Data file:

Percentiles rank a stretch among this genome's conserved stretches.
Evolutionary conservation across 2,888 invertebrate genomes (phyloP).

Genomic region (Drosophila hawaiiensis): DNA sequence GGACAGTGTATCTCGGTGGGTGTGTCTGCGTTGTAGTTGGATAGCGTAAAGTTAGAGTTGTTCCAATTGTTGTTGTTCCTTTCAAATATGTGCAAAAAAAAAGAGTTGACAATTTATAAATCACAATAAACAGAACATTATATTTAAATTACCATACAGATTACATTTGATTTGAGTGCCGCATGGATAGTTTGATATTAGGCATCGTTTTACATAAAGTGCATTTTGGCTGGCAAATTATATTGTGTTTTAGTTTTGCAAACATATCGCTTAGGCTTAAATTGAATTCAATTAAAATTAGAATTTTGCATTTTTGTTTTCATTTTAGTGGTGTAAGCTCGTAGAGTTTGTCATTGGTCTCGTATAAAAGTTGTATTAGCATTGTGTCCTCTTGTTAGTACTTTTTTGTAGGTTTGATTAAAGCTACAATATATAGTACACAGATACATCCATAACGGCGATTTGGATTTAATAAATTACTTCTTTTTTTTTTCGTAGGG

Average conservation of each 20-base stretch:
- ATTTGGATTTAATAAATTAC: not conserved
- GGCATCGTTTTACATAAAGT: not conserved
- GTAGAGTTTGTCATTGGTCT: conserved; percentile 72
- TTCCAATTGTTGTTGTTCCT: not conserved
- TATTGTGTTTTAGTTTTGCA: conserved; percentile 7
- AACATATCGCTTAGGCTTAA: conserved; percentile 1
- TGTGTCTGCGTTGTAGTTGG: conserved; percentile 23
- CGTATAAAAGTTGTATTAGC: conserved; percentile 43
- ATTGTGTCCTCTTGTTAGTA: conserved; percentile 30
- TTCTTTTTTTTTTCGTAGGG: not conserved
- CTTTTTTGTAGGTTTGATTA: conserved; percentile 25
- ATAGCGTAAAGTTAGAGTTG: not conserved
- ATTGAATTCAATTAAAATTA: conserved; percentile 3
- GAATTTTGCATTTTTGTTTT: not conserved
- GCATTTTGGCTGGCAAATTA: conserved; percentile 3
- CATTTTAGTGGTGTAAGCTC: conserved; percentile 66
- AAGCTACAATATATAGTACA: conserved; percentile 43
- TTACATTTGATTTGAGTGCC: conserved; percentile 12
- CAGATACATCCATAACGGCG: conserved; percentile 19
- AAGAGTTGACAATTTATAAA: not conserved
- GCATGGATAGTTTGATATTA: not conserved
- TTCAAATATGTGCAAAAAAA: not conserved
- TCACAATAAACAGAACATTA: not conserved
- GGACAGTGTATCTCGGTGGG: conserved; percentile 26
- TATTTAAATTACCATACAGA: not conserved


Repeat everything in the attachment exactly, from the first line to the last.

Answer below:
Percentiles rank a stretch among this genome's conserved stretches.
Evolutionary conservation across 2,888 invertebrate genomes (phyloP).

Genomic region (Drosophila hawaiiensis): DNA sequence GGACAGTGTATCTCGGTGGGTGTGTCTGCGTTGTAGTTGGATAGCGTAAAGTTAGAGTTGTTCCAATTGTTGTTGTTCCTTTCAAATATGTGCAAAAAAAAAGAGTTGACAATTTATAAATCACAATAAACAGAACATTATATTTAAATTACCATACAGATTACATTTGATTTGAGTGCCGCATGGATAGTTTGATATTAGGCATCGTTTTACATAAAGTGCATTTTGGCTGGCAAATTATATTGTGTTTTAGTTTTGCAAACATATCGCTTAGGCTTAAATTGAATTCAATTAAAATTAGAATTTTGCATTTTTGTTTTCATTTTAGTGGTGTAAGCTCGTAGAGTTTGTCATTGGTCTCGTATAAAAGTTGTATTAGCATTGTGTCCTCTTGTTAGTACTTTTTTGTAGGTTTGATTAAAGCTACAATATATAGTACACAGATACATCCATAACGGCGATTTGGATTTAATAAATTACTTCTTTTTTTTTTCGTAGGG

Average conservation of each 20-base stretch:
- ATTTGGATTTAATAAATTAC: not conserved
- GGCATCGTTTTACATAAAGT: not conserved
- GTAGAGTTTGTCATTGGTCT: conserved; percentile 72
- TTCCAATTGTTGTTGTTCCT: not conserved
- TATTGTGTTTTAGTTTTGCA: conserved; percentile 7
- AACATATCGCTTAGGCTTAA: conserved; percentile 1
- TGTGTCTGCGTTGTAGTTGG: conserved; percentile 23
- CGTATAAAAGTTGTATTAGC: conserved; percentile 43
- ATTGTGTCCTCTTGTTAGTA: conserved; percentile 30
- TTCTTTTTTTTTTCGTAGGG: not conserved
- CTTTTTTGTAGGTTTGATTA: conserved; percentile 25
- ATAGCGTAAAGTTAGAGTTG: not conserved
- ATTGAATTCAATTAAAATTA: conserved; percentile 3
- GAATTTTGCATTTTTGTTTT: not conserved
- GCATTTTGGCTGGCAAATTA: conserved; percentile 3
- CATTTTAGTGGTGTAAGCTC: conserved; percentile 66
- AAGCTACAATATATAGTACA: conserved; percentile 43
- TTACATTTGATTTGAGTGCC: conserved; percentile 12
- CAGATACATCCATAACGGCG: conserved; percentile 19
- AAGAGTTGACAATTTATAAA: not conserved
- GCATGGATAGTTTGATATTA: not conserved
- TTCAAATATGTGCAAAAAAA: not conserved
- TCACAATAAACAGAACATTA: not conserved
- GGACAGTGTATCTCGGTGGG: conserved; percentile 26
- TATTTAAATTACCATACAGA: not conserved